Applications of ultrasonography in the reproductive management of Dux magnus gentis venteris saginati
A. M. King, L. Cromarty, C. Paterson, J. S. Boyd
Dux magnus gentis venteris saginati is considered to be a Scottish delicacy; however, depleting wild stocks have resulted in attempts to farm them. Selective breeding has been successful in modifying behaviour, increasing body length, reducing hair coat and improving fank (litter) size. However, there are still significant problems associated with the terrain in which they are farmed. This article describes the use of ultrasonography in the reproductive management of this species and the introduction of new genetic material in an attempt to address these problems, with the aim of improving welfare and productivity.
Dux magnus gentis venteris saginati (which translates liter- ally as ‘great chieftain o’ the puddin’ race’), more commonly known as the haggis, is an ancient creature that inhabits mountainous areas of the world. However, it is usually associ- ated with the highlands of Scotland, where it is mentioned in the literature as far back as the year 10Oatcake (McCrumbly 10Oatcake). The Scottish haggis (Haggis Scoticus vulgaris) is a shy creature that is not commonly sighted in the wild (Fig 1). It has adapted uniquely to the inhospitable terrain in which it lives, in that its left ipsilateral pair of legs (membra thoracici et pelvine sinistra) are considerably longer than its right ipsi- lateral pair (membra thoracici et pelvine dextra), allowing it to graze along the steep mountain slopes towards the rising sun and move through the heather.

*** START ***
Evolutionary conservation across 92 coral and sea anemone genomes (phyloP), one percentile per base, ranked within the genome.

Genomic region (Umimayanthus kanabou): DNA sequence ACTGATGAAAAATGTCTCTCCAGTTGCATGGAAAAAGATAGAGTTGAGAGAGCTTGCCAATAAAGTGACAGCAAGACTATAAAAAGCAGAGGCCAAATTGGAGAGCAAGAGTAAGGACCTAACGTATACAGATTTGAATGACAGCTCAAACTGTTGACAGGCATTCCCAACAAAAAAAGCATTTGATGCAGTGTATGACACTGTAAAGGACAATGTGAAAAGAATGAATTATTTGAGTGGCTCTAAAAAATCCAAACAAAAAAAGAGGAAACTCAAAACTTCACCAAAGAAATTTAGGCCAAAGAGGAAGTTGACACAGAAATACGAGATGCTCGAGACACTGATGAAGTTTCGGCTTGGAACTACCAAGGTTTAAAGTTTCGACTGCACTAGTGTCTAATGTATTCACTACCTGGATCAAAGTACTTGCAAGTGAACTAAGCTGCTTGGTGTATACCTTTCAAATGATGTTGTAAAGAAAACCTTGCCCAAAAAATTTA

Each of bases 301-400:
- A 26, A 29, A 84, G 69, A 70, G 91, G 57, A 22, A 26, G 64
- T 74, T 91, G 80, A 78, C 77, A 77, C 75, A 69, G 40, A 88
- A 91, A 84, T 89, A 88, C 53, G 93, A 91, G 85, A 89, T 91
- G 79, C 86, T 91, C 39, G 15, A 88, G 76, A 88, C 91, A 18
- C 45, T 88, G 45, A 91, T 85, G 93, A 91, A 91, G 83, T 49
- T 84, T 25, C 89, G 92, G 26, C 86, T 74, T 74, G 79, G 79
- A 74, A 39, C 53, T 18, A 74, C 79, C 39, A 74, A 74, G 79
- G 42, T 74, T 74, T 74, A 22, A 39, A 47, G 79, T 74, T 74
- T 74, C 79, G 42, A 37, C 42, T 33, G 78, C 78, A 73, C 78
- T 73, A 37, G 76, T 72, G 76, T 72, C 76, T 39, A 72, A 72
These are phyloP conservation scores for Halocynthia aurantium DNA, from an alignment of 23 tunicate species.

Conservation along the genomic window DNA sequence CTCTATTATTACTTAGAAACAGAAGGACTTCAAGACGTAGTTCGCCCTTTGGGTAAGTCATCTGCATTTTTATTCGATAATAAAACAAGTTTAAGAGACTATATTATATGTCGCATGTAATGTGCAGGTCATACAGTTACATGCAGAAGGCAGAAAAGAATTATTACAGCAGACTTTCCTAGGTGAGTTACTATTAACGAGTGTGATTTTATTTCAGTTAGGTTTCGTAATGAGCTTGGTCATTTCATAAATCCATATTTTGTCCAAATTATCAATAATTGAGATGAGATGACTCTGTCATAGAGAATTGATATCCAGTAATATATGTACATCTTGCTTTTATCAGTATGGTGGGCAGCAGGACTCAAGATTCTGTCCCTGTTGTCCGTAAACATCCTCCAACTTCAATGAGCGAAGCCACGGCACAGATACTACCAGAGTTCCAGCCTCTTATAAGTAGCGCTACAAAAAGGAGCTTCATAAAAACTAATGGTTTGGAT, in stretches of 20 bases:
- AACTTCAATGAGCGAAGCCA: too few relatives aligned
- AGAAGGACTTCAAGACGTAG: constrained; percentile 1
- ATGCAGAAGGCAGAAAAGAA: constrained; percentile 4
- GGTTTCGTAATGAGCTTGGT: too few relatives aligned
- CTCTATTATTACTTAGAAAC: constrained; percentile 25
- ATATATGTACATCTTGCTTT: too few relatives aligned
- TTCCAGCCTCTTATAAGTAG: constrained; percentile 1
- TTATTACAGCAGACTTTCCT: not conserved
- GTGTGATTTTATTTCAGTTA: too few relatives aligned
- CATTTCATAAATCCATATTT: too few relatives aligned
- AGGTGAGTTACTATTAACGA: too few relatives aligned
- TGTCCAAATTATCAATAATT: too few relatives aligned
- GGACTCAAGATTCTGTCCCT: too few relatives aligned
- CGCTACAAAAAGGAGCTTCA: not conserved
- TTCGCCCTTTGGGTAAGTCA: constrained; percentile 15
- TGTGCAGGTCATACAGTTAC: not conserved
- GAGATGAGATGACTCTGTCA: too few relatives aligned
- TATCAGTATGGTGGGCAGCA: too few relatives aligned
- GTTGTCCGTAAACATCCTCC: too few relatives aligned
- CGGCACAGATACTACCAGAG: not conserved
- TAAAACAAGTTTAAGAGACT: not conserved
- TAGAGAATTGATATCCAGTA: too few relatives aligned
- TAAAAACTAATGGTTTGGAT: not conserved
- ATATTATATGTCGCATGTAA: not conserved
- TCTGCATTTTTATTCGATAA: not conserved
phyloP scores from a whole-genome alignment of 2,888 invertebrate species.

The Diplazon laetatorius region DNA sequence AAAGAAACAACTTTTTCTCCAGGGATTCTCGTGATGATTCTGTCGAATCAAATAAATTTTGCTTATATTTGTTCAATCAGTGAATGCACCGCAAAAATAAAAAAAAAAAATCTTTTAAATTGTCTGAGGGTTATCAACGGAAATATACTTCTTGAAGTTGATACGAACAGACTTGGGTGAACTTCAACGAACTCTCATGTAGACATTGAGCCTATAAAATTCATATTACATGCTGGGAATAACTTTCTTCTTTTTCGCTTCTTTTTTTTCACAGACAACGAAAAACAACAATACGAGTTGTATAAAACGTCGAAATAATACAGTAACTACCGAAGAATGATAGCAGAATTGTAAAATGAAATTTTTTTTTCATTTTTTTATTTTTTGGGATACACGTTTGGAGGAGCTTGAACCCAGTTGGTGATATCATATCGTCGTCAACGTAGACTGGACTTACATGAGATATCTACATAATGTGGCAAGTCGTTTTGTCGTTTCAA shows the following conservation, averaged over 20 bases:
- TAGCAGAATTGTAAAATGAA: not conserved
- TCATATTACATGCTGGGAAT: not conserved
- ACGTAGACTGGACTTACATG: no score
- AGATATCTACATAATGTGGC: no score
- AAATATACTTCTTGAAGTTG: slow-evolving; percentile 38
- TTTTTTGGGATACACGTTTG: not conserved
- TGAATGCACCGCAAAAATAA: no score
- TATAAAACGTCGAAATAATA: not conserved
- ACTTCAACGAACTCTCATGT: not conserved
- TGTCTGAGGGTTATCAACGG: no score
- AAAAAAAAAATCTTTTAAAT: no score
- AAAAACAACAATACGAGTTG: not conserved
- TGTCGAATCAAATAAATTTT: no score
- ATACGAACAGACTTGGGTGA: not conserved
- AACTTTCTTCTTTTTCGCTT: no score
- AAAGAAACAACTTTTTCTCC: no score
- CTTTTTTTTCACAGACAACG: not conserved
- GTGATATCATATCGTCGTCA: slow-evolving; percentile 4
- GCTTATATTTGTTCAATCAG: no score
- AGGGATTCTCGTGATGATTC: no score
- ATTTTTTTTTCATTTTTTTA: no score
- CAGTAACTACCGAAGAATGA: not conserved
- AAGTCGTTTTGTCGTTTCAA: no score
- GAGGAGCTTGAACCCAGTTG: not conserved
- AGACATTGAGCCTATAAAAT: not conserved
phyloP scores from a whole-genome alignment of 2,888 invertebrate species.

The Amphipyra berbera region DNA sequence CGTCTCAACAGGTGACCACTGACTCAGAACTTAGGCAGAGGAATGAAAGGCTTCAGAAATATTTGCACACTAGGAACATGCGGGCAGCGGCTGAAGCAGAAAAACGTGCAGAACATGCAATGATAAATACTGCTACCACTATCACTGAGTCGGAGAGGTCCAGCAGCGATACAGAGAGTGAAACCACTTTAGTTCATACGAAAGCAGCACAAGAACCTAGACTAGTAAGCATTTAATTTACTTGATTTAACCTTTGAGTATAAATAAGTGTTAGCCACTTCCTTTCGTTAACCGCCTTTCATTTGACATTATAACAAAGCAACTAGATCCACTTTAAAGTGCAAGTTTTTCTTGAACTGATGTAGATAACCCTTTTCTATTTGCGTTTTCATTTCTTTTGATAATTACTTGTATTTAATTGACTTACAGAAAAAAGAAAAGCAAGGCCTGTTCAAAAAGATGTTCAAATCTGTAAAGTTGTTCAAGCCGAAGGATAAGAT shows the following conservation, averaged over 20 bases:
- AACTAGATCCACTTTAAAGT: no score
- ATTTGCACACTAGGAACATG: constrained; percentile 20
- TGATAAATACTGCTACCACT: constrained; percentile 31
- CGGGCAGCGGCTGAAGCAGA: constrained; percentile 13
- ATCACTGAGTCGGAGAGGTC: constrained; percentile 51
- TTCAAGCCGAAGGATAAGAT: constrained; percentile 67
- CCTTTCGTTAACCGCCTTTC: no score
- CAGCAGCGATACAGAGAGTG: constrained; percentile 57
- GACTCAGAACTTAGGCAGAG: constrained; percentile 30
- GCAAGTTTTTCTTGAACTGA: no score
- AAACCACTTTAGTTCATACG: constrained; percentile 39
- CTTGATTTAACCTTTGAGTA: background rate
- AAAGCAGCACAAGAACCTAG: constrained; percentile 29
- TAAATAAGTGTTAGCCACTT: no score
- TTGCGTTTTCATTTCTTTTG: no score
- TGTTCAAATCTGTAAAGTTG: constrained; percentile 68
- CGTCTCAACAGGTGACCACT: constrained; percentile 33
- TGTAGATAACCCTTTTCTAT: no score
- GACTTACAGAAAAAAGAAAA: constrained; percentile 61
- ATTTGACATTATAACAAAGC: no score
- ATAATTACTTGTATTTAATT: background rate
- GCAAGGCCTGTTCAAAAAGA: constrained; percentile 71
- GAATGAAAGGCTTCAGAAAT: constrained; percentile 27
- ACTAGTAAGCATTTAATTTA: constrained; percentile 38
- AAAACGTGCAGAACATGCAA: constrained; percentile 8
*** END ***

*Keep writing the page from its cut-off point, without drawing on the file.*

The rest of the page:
The wild haggis is a seasonal breeder with a gestation period of 56 days. Mating takes place on November 30, when libido increases as a result of the few wee drams partaken at St Andrew’s night parties up in the glens. As a result of these indiscretions, most hagglets are born on January 25. It is also on this date that the annual cull of mature hag- gii takes place. With the stappit (pregnant haggs) safely in their burrows, the entire village helps to drive the rest of the haggis scuddle towards the end of the glen where, forced to turn abruptly in a confined space, they are incapacitated by their uneven leg length and lose their footing to tumble down into strategically placed nets. The size of the mesh is carefully regulated to ensure that only mature animals are ensnared. The writings of Rabbie Burns greatly increased the popularity of the haggis as a culinary delicacy (Burns 1786), and the day of the annual cull is now celebrated by Burns’ suppers. However, because the harsh climate limits wild haggis fank (litter) size to only two or three hagglets,
Selective breeding has successfully increased body length, reduced hair coat, modified (drinking) behaviour, reduced seasonality and increased fank size. However, the uneven leg length still poses a problem as it requires the provision of suitably inclined grazing. Attempts to rear haggii on flat ground in the lowlands resulted in a high incidence of ‘falling-over disease’, a condition similar to that affecting a large number of Scotsmen and veterinary students on a Friday night, and colloquially known as ‘stoatin’ fu’’ (McTipsy and others 1969). Although not usually fatal, it can cause signifi- cant nagging within the scuddle, which disrupts production.